Mario Romero stands in front of the completed moon lander “Odysseus” prior to being shipped to Florida for the launch to the moon aboard a Space X Falcon 9 rocket. Photo provided by City of Vineland.

AC JosepH Media

VINELAND — Vineland City officials will present the Key to the City to renowned young spacecraft engineer and Vineland High School graduate Mario Romero, on April 4, in City Council Chambers beginning at 5:30 p.m.

Romero recently gained national recognition as part of the team at Houston-based Intuitive Machines, which designed and built the Nova-C Lander Odysseus, which recently became the first U.S. vehicle to land on the surface of the moon since 1972.

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As the assembly integration and test engineer, Romero was involved in testing individual components and ultimately building the vehicle from the ground up. He also helped name the vehicle, drawing inspiration from Homer’s epic poem Odyssey and its Greek hero Odysseus, King of Ithaca.

On Feb. 22, Nova-C lander Odysseus completed a seven-day journey to lunar orbit and softly landed near crater Malapert A in the South Pole region of the Moon. 

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“Odysseus marks the first successful soft landing of NASA’s CLPS (Commercial Lunar Payload Services) initiative and the first time that new NASA science instruments and technology demonstrations are operating on the Moon in more than 50 years,” said a statement from NASA, the world’s premier space agency.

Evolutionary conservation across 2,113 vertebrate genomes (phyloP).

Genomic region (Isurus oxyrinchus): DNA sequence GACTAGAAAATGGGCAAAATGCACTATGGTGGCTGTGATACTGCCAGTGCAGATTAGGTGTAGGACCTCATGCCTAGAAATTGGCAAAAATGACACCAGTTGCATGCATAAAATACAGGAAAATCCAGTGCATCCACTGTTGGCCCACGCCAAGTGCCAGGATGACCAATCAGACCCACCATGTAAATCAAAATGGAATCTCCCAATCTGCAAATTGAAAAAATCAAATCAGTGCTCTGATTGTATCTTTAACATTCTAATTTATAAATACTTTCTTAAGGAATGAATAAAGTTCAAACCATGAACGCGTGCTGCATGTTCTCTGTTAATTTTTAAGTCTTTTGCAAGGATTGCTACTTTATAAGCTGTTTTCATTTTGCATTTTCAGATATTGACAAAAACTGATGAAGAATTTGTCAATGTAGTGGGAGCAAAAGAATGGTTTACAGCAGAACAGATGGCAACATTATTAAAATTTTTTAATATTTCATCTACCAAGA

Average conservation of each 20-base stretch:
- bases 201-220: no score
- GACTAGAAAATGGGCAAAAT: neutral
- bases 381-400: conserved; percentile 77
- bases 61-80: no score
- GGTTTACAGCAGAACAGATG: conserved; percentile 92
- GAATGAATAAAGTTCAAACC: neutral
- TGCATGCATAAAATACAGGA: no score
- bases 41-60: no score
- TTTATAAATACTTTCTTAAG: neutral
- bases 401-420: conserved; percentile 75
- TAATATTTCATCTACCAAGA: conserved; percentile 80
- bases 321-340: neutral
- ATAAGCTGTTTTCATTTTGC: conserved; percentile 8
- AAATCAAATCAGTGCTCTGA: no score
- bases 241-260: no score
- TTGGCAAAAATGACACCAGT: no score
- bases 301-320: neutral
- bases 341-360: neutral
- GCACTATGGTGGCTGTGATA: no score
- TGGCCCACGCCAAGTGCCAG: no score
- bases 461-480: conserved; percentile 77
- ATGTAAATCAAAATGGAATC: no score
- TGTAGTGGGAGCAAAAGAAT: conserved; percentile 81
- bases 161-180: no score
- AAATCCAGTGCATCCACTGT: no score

NASA’s Lunar Reconnaissance Orbiter captured this image of the Intuitive Machines’ Nova-C lander, called Odysseus, on the Moon’s surface on Feb. 24, 2024, at 1:57 p.m. (EST). Odysseus landed at 80.13 degrees south latitude, 1.44 degrees east longitude, at an elevation of 8,461 feet (2,579 meters). Photo courtesy of NASA.

The landing was just the latest accomplishment for Romero, who also worked for NASA as a spacewalk instructor/diver and served his country as an elite Navy SEAL. Romero overcame PTSD and used his free time to help veterans overcome brain injuries while at Mesa College San Diego.

He also dedicated his time to helping homeless and food-insecure veterans and children. In 2015, he was awarded the ABC10 News Salute to Heroes Award for San Diego veterans. That same year, Romero was part of a Mesa College student delegation that visited Washington, D.C. to advocate for student veterans and other issues.

“We are so incredibly proud of what you have accomplished, your service to the country, and the important work you are now doing to help pave the way for a sustainable human presence on and around the moon,” Vineland Mayor Anthony Fanucci said in a recent Facebook post.

Mario Romero in a spacesuit holding a flag with the Navy Seal emblem. Behind him, in the 6.2 million gallon pool at NASA which simulates micro gravity, is a replica of the international space station. Photo provided by City of Vineland.

The post continued, “You are truly an inspiration to everyone in the community, especially those interested in STEM science, technology, engineering, and mathematics careers. Keep up the great work!”

Mario Romero is a graduate of Vineland High School and attended Rowan University prior to joining the Navy. After completing his service, he began studying astrophysics and astronomy at San Diego Mesa College.

After transferring to Columbia University, he earned a bachelor’s degree in pure mathematics and astrophysics. He went on to earn his master’s degree in systems engineering from the University of Houston.

For more information, please contact Special Events Coordinator Sheena Santiago at 856-794-4000, ext. 4169.

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